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Argonauts win Total's robot race

Written by  Elaine Maslin Friday, 19 May 2017 00:00

Team Argonauts has won French super-major Total's robot challenge Argos (Autonomous Robot for Gas and Oil Sites). 

The third and final round of the challenge, held in Lacq, France, saw five teams pitch their robotic creations against a string of tasks on a mock-platform site.

Total’s aim was for a robot, able to detect and control leaks, weighing less than 100kg, which can move between floors, and on different types of flooring, from grating and corrugated iron to cement and wet slippery surfaces, under its own power. It should have remote control functionality, be ATEX/IECEx compliant with a technology readiness level 5, and be a fully autonomous robot.

Read more: The Robot Race

The Argonauts team - with their robot pictured right - is a consortium between two partners (Germany's Taurob and the Technical University of Darmstad) from Austria and Germany. 

Alan Gaulois, the jury president, emphasized that all the expectations were exceeded in the final and that all judges voted in unison for the Argonauts as the winning team: “The Argonauts robot has the most advanced level of technological maturity of the competition. It has a very robust and well-engineered system. Moreover, the robot has been designed in a modular and adaptable way, thus allowing further enhancements in the future.” 

The prize money of US$558,900 will benefit the team’s future research projects at the Department of Computer Science at TU Darmstadt as well as their cooperating partners, taurob GmbH in Vienna.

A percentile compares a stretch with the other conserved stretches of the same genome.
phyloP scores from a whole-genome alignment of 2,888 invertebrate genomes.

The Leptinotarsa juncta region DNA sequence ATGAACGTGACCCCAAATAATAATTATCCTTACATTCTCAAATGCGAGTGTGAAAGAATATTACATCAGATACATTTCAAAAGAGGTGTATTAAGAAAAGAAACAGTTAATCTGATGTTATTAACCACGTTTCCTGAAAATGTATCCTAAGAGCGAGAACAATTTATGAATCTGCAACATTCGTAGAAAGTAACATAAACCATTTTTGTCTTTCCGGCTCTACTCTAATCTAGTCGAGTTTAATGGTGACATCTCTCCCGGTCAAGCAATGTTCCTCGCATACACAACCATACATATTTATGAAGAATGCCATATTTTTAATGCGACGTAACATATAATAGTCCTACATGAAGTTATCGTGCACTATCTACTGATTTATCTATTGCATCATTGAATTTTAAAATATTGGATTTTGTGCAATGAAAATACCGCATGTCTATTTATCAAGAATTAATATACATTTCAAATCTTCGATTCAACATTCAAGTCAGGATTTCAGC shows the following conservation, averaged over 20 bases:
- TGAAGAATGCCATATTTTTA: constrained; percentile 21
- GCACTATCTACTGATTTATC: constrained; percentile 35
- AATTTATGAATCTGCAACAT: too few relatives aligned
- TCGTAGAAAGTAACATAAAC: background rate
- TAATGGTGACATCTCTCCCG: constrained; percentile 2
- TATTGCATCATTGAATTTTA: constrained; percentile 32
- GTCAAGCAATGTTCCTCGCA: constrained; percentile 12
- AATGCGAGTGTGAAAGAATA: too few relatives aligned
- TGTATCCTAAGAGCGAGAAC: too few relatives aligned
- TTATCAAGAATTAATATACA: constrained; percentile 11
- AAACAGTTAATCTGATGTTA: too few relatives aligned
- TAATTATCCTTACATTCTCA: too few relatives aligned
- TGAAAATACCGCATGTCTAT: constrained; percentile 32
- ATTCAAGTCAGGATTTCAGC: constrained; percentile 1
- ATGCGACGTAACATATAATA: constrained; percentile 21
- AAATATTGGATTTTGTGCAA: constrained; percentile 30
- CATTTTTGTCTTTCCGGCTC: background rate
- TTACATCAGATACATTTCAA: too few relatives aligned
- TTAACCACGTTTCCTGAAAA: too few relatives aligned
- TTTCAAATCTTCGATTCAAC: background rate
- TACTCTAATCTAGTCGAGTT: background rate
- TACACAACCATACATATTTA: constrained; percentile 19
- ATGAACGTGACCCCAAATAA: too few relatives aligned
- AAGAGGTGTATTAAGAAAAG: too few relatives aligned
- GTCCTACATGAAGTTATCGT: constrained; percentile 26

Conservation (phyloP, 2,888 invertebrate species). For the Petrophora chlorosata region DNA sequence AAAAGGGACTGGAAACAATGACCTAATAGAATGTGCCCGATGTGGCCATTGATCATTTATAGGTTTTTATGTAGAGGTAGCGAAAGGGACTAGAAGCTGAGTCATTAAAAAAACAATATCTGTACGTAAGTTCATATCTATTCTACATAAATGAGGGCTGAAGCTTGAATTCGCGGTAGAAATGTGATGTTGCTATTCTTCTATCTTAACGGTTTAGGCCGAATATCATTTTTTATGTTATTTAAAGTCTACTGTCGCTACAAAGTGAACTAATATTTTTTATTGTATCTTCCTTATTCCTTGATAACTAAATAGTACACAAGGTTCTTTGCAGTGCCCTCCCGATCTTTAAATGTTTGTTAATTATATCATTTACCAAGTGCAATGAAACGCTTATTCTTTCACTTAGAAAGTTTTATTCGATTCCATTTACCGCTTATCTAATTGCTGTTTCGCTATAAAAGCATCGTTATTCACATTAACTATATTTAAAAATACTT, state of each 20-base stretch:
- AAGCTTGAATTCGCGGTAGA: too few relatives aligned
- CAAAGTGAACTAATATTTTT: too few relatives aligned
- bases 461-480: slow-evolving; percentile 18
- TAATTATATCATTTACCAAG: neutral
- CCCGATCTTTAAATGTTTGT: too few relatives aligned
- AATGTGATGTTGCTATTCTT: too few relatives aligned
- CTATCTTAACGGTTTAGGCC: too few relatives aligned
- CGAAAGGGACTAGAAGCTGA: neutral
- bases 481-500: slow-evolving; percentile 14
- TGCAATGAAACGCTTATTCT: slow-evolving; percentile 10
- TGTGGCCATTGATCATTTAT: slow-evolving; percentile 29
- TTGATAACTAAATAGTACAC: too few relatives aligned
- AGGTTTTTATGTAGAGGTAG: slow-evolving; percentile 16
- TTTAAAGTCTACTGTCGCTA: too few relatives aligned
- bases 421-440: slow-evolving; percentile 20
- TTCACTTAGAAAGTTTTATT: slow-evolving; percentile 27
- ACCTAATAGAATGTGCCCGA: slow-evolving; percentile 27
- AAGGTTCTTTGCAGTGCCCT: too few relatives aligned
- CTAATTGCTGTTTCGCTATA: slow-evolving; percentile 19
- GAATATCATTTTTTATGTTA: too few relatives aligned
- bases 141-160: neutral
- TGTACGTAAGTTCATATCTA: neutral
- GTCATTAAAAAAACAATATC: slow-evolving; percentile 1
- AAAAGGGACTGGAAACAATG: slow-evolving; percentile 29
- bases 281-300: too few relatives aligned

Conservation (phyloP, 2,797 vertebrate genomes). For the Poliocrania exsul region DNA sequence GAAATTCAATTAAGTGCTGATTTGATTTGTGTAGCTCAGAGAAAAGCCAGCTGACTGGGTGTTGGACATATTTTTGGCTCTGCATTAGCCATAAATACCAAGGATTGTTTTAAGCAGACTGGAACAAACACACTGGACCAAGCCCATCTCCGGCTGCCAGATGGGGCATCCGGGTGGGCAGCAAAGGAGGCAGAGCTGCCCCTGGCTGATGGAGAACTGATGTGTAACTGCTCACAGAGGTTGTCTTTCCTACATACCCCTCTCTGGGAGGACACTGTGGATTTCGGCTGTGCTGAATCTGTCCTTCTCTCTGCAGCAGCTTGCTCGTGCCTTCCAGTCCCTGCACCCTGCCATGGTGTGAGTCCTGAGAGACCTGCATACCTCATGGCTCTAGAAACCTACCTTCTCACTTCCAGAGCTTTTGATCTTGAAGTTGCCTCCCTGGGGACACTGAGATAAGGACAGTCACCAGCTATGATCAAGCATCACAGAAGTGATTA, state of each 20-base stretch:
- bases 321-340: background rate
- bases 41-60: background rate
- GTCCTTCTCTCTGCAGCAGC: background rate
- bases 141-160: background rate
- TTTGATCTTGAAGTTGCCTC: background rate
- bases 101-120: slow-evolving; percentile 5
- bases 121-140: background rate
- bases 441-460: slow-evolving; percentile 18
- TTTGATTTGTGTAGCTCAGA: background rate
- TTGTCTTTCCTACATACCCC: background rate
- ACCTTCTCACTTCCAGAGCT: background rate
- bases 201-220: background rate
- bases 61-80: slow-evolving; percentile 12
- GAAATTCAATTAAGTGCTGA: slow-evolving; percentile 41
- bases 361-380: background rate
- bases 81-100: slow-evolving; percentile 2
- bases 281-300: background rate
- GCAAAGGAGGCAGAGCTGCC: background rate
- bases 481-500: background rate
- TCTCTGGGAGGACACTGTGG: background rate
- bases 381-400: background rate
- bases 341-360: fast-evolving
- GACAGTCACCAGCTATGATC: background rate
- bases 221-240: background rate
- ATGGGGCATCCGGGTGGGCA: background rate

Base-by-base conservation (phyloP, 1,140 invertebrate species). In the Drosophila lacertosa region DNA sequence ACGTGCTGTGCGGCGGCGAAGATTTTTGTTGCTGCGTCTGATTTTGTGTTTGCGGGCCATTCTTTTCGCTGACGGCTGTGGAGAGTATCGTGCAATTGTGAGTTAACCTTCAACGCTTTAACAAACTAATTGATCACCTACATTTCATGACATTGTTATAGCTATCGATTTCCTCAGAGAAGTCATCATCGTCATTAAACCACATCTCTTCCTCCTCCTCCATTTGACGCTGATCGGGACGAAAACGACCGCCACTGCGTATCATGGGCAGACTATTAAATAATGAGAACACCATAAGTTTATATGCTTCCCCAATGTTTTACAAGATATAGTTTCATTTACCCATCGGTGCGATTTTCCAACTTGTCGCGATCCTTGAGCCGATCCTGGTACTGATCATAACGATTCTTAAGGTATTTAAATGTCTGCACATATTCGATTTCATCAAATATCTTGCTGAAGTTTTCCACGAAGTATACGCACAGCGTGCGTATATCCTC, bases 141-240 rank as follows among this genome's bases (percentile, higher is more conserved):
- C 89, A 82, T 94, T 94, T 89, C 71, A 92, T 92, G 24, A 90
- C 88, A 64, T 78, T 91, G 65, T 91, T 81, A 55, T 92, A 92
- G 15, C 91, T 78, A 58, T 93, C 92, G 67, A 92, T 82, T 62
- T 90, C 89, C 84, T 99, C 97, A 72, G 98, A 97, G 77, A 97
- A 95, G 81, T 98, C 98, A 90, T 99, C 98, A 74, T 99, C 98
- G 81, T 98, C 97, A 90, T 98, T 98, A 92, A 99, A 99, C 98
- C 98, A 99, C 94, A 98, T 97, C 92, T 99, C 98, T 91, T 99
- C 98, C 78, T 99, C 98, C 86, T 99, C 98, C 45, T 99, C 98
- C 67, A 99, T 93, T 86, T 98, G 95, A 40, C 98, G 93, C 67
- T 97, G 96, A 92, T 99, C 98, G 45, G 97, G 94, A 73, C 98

Five teams have been taking part: Air-K, Argonauts, Foxiris, LIO and Vikings, from Japan, Austria, Spain and Portugal, Switzerland, and France, respectively. The Vikings Team won second round and all five took part in the final round of the challenge, over five days, in March.

As well as being ATEX/IECEx compliant, the robots had to prove they could carry out rounds and perform one-off tasks autonomously, but also enable an operator to be able to step in and switch to remote control mode at any time.

The robot would also be expected to operate at the site of an incident, such as a hydrocarbon leak, and in potentially hazardous and harsh environments, ranging from -50°C to +50°C, hygrometry of up to 100% and sea spray, heavy rain and up to 100km/hr winds.

For the third round, instead of trying to put additional functionality into the robots, ranging from tracked to four-legged machines, Total decided to spend more time proving the existing functionality, including going up and down stairs and the autonomous functionality. The aim is to be able to “hit a button” and the robot will complete a mission autonomously.

Obstacle negotiation, included in the second round, was repeated, with the addition of a human presence – in which case the robot needs to detect there’s a human and go into standby mode. The site was also changed, so that it wouldn’t match the model with which the robot was programmed.

Communication loss was also tested – as was waterproofing as the teams had to operate in heavy rain on the first day and the ability to move up a long ramp (something some of the teams hadn’t anticipated). For one robot, false readings of heat spots were recorded (it had spotted the sun).

Image: The Argonaut, from The Technical University of Darmstad, by Natalie Wocko.

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